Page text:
In 2003, the tune Quem Que Caguetou (Follow Me Follow Me) by Black Alien & Speed, not a big hit in Brazil, was then used in a sports car advertisement in Europe, and it helped spread the word about baile funk. Berlin music journalist and DJ Daniel Haaksman released the seminal CD-compilations Rio Baile Funk Favela Booty Beats in 2004, and More Favela Booty Beats 2006 through Essay Recordings Germany. He launched the international career of "Popozuda Rock n´Roll" artist Edu K, whose baile funk anthem was used in a soft drink TV advertisement in Germany. Haaksman continued to produce and distribute many new baile funk records, especially the EP series "Funk Mundial" and "Baile Funk Masters" on his label Man Recordings.
In 2004, dance clubs from Eastern Europe, mainly Romania and Bulgaria increased the popularity of funk due to the strong sexual appeal of the music and dance, also known as Bonde das Popozudas. Many Rio funk artists started to do shows abroad at that time. DJ Marlboro and Favela Chic Paris club were the pioneer travellers/producers. The funk carioca production was until then limited to playing in the ghettos and the Brazilian pop market. DJ Marlboro, a major composer of funk carioca's tunes declared in 2006 in the Brazilian "Isto É magazine" how astonished he was with the sudden overseas interest in the genre. He traveled in over 10 European countries.
In London, artists Tetine have also assembled an important pioneer compilation in 2004, Slum Dunk Presents Funk Carioca mixed by Tetine, by Mr Bongo Records. In Italy, Irma Records released the 2005 compilation Colors Music #4: Rio Funk. Many small European (notably Arcade Mode) and American (Flamin´Hotz, Nossa) labels released several compilations and EPs in bootleg formats.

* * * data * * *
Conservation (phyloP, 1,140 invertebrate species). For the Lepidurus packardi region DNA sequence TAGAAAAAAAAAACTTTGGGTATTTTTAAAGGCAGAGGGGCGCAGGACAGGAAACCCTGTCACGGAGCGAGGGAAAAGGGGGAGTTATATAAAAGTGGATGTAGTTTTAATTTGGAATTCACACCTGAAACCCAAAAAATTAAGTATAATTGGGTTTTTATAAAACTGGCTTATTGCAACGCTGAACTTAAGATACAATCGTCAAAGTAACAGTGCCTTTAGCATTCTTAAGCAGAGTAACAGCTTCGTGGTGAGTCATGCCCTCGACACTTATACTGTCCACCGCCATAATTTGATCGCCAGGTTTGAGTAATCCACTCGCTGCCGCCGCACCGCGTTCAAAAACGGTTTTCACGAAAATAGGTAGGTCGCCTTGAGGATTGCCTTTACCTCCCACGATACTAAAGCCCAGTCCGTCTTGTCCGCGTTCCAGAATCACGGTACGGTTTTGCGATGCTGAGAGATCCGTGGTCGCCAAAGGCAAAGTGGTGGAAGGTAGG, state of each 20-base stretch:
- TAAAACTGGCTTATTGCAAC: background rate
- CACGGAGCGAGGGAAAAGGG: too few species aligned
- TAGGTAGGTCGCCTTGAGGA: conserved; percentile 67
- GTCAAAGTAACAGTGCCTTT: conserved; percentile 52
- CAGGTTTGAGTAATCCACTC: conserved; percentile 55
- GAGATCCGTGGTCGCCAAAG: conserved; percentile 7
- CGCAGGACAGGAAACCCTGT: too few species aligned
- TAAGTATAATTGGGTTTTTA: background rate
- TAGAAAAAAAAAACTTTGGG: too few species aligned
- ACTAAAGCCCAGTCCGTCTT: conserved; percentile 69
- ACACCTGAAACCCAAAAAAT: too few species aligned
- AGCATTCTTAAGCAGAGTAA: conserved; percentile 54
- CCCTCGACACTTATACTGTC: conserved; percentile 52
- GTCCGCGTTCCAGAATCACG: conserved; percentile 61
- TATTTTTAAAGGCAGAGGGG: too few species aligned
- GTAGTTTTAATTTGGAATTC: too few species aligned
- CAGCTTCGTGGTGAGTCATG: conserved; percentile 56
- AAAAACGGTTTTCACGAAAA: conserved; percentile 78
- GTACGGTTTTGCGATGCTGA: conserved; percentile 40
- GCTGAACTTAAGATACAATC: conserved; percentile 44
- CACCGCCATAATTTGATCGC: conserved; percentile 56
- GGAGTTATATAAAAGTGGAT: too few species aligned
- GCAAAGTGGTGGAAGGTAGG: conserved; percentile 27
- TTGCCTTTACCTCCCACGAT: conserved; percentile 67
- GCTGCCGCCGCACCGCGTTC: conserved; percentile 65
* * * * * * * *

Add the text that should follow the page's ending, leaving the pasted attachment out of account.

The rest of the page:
The artist M.I.A. brought mainstream international popularity to Brazilian Funk with her single Bucky Done Gun released in 2005, and attention to US-based Diplo who worked as the song's producer. He had worked on M.I.A.'s 2004 mixtape Piracy Funds Terrorism in addition to the tracks Baile Funk One, Baile Funk Two, and Baile Funk Three. Diplo made a 2004 bootleg mix CD Favela On Blast after finding Ivanna Bergese compiled remix-tapes of her performance act Yours Truly. He also produced documentary Favela on Blast, which was released in July 2010 and documents the role, culture, and character of funk carioca in Rio's favelas.
Other indie video-documentaries have been made in Europe, especially in Germany and Sweden. These generally focused on the social issues in the favelas. One of the most famous of these series of documentaries is Mr Catra the faithful (2005) by Danish filmmaker Andreas Rosforth Johnsen, broadcasted by many European open and cable television channels.
Criticism and Response
In Brazil, Funk Carioca lyrics are often criticized due to their violent and sexually explicit, as well as misogynistic content - the degradation of women as objects for sex is a recurring theme in funk Carioca. Girls are called "cachorras" (dogs) - meaning bitches - and "popozudas" - large asses, and many songs revolve around casual and degrading sex practices with them. "Novinhas" (young/underaged girls) as sexual objects are also a frequent theme in funk songs. Some of these songs, however, are ironically sung by women.
Defenders of funk argue that the genre is an authentic expression of low-income communities and the sexual lyrics reflect sexual freedom in Brazilian society. Some sociologists say that such content reflects the life of the impoverished people who lack protection and better conditions due to insufficient State involvement in the favelas.
(from the article Funk carioca of Wikipedia)